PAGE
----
Orange Peels in the Forest?
June 10, 2013
Hiking along a trail in the White Wolf area, to my surprise I saw an orange peel on the forest floor! Did someone litter? No, it wasn't the discarded shell from a delicious fruit we know well, but a cup-shaped fungus growing upward from the ground.
Orange peel fungus (Aleuria aurantia) usually grows in clusters on the ground, often in wooded areas near rotting trees and dead matter. They can be easy to miss, generally ranging in size from 1 to 2.5 inches (3-6 cm), but can reach up to 4 inches (10 cm) in diameter. They are found throughout North America, and are common during summer and fall. This fungus is a decomposer of dead organic material, returning nutrients such as hydrogen, carbon, and nitrogen back into the soil to be used by other plants.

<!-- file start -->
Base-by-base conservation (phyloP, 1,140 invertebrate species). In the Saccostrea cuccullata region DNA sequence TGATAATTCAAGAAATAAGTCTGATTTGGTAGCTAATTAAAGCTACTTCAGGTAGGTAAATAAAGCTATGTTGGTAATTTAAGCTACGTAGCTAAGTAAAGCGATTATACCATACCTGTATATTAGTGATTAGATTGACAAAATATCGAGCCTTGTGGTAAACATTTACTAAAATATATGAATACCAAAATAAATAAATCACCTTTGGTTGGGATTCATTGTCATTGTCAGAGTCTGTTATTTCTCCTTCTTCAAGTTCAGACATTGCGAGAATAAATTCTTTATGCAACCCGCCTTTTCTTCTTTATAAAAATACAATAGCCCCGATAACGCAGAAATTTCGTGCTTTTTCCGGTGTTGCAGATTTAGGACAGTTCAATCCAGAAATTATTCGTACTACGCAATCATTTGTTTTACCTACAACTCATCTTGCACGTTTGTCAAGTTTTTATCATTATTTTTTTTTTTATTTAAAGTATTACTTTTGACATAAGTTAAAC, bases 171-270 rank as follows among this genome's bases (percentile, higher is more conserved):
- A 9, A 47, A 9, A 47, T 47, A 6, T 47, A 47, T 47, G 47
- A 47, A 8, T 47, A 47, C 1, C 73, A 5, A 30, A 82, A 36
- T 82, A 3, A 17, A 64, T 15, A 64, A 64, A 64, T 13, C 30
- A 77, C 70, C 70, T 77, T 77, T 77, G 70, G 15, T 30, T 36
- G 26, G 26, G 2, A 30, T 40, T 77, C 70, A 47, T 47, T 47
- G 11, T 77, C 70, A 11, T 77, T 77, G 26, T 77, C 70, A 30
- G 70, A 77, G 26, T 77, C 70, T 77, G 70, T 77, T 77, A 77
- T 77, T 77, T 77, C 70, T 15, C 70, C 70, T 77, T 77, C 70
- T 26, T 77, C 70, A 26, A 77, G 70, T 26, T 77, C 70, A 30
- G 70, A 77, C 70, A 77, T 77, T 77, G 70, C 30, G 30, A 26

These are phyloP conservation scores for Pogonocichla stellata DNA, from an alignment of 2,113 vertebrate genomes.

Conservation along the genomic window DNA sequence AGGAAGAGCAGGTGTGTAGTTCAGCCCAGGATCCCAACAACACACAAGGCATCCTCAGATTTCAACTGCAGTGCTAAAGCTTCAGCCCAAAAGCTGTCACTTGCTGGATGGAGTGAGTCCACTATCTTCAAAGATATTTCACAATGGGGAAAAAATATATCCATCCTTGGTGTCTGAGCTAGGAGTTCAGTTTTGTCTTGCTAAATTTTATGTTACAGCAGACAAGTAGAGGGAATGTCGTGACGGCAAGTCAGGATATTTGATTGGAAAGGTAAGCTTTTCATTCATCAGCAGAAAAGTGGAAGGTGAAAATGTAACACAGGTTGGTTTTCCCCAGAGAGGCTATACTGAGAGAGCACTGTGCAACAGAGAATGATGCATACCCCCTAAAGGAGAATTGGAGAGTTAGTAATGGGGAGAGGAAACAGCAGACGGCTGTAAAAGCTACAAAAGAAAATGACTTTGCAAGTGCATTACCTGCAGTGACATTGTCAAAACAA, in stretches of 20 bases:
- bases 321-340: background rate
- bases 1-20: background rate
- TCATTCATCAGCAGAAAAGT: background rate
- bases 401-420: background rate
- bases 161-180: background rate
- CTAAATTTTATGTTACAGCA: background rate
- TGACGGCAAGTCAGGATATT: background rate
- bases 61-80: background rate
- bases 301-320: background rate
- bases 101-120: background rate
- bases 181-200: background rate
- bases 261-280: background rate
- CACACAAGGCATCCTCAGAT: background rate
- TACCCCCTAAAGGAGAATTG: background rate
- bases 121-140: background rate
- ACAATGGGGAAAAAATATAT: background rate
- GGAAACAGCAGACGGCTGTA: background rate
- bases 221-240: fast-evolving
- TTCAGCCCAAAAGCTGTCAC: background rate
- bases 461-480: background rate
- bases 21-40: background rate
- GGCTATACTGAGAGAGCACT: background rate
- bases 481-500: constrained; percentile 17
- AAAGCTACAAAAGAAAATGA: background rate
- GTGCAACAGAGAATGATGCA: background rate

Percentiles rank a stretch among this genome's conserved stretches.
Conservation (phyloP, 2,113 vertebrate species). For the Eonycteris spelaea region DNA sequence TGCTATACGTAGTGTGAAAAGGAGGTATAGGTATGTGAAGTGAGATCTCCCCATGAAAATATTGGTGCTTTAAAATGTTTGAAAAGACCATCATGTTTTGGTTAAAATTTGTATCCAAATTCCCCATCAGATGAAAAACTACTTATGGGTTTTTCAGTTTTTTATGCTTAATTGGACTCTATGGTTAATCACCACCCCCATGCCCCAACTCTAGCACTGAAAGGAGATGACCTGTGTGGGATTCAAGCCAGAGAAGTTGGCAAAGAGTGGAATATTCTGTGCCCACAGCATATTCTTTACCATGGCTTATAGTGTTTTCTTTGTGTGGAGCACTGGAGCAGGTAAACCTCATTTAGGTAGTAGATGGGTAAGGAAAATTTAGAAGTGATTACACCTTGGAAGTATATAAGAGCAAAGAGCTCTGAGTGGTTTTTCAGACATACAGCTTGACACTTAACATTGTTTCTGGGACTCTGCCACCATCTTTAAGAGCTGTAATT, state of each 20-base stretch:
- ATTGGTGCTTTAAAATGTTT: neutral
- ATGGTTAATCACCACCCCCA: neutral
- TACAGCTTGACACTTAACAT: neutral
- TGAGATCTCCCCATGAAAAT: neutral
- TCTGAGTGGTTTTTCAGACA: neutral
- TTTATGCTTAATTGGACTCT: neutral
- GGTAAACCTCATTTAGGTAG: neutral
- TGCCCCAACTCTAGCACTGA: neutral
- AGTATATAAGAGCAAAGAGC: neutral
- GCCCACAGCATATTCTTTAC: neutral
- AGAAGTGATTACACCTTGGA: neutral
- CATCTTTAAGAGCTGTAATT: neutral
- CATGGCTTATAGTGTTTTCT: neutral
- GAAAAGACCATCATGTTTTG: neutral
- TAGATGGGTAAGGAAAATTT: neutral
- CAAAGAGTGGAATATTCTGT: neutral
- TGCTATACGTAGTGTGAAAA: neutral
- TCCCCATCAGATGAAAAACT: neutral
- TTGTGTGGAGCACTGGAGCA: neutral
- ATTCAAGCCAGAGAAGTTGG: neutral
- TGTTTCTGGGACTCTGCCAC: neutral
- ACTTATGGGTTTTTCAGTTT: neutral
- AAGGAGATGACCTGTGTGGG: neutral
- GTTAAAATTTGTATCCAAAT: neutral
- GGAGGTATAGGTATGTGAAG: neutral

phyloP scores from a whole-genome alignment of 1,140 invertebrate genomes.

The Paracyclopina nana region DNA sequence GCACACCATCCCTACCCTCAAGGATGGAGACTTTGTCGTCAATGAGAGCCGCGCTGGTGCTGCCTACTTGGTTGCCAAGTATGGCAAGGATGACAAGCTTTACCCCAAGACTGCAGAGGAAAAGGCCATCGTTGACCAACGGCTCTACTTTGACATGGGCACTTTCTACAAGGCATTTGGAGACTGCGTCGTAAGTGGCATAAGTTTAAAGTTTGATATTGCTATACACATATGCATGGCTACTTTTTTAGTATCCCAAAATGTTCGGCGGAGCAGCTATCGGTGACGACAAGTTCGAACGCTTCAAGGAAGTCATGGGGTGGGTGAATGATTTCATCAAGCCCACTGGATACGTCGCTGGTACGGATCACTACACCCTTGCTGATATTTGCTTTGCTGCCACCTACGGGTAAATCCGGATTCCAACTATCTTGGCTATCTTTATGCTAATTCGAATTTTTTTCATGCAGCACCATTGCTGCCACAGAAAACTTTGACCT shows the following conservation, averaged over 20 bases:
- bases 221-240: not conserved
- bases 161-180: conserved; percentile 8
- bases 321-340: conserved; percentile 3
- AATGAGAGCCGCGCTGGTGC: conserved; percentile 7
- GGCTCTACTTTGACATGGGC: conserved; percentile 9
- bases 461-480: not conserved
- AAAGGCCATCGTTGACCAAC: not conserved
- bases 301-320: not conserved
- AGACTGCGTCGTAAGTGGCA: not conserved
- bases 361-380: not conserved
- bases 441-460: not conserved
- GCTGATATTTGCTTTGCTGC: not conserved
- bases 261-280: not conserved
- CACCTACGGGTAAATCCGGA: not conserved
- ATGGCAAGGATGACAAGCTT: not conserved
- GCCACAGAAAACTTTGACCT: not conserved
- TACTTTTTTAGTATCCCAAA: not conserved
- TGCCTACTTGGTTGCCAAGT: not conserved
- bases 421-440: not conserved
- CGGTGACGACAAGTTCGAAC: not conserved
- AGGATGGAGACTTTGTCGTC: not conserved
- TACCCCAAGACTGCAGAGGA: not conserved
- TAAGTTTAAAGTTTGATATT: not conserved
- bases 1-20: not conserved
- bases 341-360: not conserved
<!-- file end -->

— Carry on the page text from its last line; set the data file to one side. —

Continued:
The forest floor is "littered" with a variety of mushrooms/fungus, colorful gems dotting the ground, helping to recycle nutrients. So while out hiking, be sure to Leave No Trace, and pack out all of what you packed in, and let it be that the only orange peels in the forest will be of the fungus variety.
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Did You Know?
In Yosemite Valley, dropping over 594-foot Nevada Fall and then 317-foot Vernal Fall, the Merced River creates what is known as the “Giant Staircase.” Such exemplary stair-step river morphology is characterized by a large variability in river movement and flow, from quiet pools to the dramatic drops of the waterfalls themselves.